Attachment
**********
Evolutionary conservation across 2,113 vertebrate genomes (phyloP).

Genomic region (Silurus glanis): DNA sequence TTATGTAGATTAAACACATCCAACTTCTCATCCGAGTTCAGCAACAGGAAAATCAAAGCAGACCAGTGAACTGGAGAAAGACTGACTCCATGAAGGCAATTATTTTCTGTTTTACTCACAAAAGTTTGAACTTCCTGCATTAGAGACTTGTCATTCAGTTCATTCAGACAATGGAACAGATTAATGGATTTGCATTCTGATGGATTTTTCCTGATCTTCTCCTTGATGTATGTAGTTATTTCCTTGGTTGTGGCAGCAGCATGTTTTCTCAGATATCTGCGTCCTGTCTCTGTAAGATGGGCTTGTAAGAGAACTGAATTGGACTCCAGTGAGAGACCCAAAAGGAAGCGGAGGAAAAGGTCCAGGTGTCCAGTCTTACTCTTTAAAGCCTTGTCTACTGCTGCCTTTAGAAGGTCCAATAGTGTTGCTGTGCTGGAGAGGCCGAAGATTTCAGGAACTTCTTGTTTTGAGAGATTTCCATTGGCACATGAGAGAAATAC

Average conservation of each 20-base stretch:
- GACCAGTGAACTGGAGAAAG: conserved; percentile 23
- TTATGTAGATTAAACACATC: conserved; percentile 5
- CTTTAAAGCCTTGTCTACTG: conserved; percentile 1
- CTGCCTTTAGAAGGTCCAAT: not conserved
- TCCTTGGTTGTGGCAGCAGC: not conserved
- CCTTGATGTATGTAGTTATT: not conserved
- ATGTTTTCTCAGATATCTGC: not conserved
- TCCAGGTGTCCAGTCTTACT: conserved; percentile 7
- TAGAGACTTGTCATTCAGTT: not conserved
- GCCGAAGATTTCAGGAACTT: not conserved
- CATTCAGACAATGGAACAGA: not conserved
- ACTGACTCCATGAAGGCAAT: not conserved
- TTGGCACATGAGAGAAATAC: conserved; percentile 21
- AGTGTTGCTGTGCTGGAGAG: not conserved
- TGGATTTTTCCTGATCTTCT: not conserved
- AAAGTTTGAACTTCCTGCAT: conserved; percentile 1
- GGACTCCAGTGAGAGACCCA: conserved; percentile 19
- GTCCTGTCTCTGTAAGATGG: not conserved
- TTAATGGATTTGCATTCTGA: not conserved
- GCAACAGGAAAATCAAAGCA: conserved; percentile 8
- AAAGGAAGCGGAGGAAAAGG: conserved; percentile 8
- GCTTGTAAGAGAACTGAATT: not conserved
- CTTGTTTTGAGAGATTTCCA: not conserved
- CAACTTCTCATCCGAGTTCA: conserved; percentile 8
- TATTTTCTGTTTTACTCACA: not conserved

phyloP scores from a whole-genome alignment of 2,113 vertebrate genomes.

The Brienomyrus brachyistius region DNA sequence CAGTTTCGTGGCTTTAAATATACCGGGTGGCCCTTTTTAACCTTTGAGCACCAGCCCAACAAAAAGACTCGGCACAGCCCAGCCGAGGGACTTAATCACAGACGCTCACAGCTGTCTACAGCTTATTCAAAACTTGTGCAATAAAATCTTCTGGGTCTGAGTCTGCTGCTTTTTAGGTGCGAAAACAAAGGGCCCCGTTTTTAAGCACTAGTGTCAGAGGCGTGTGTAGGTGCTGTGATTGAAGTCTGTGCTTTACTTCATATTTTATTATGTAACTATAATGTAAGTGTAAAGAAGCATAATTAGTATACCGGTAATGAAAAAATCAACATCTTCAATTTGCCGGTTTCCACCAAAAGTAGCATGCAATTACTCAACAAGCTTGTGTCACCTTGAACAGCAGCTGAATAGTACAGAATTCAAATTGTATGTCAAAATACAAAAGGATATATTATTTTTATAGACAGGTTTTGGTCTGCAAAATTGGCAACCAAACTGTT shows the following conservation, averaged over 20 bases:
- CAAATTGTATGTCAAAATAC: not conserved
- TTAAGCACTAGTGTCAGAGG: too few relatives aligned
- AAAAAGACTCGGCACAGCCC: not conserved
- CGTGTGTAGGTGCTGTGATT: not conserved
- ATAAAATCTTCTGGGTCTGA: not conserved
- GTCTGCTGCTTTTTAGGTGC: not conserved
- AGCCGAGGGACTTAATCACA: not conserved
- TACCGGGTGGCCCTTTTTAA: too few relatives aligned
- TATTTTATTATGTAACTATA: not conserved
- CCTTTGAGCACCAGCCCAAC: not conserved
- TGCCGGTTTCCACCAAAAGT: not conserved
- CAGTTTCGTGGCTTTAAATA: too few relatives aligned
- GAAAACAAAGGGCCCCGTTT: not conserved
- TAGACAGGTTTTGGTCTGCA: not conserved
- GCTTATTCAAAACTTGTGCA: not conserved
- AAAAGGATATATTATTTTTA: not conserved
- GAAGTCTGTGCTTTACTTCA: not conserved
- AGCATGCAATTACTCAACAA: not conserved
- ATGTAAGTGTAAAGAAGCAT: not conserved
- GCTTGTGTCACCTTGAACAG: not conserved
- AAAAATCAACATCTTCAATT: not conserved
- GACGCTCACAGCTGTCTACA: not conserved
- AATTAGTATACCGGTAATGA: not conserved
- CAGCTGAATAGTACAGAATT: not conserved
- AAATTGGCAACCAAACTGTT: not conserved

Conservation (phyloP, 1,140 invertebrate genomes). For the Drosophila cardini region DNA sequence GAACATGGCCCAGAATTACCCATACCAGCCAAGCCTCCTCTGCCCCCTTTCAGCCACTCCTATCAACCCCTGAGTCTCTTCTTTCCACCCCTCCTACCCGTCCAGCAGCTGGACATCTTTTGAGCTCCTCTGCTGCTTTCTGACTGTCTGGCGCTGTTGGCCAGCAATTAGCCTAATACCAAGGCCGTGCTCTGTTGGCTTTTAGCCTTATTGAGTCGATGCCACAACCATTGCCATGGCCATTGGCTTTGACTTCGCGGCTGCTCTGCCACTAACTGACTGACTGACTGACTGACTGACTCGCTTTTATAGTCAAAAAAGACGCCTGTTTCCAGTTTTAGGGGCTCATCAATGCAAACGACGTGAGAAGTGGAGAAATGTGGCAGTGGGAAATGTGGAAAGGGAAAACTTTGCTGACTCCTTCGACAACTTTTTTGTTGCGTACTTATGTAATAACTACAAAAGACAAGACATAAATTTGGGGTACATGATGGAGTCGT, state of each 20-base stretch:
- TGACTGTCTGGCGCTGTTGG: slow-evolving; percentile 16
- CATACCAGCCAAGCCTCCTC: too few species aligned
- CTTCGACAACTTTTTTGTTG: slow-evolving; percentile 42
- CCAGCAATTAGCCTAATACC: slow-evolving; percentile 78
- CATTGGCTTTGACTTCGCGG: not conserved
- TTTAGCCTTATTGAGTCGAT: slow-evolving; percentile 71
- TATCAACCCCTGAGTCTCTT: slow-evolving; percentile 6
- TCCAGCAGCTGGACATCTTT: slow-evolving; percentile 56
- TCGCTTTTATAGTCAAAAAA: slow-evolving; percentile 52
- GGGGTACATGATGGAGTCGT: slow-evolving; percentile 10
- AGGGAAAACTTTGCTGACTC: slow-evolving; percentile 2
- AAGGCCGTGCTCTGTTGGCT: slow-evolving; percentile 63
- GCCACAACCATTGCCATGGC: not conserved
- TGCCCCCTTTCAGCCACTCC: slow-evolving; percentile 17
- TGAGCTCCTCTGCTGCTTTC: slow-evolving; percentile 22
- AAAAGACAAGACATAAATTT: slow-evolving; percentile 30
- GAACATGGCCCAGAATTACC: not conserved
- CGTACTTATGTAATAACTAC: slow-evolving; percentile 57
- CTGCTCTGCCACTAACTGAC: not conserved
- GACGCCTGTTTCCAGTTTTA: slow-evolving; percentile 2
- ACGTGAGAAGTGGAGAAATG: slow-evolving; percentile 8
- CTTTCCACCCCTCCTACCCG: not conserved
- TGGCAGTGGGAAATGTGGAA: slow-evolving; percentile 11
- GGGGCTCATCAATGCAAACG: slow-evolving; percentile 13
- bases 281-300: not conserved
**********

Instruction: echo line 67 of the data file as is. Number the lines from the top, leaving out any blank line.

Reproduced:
- AGGGAAAACTTTGCTGACTC: slow-evolving; percentile 2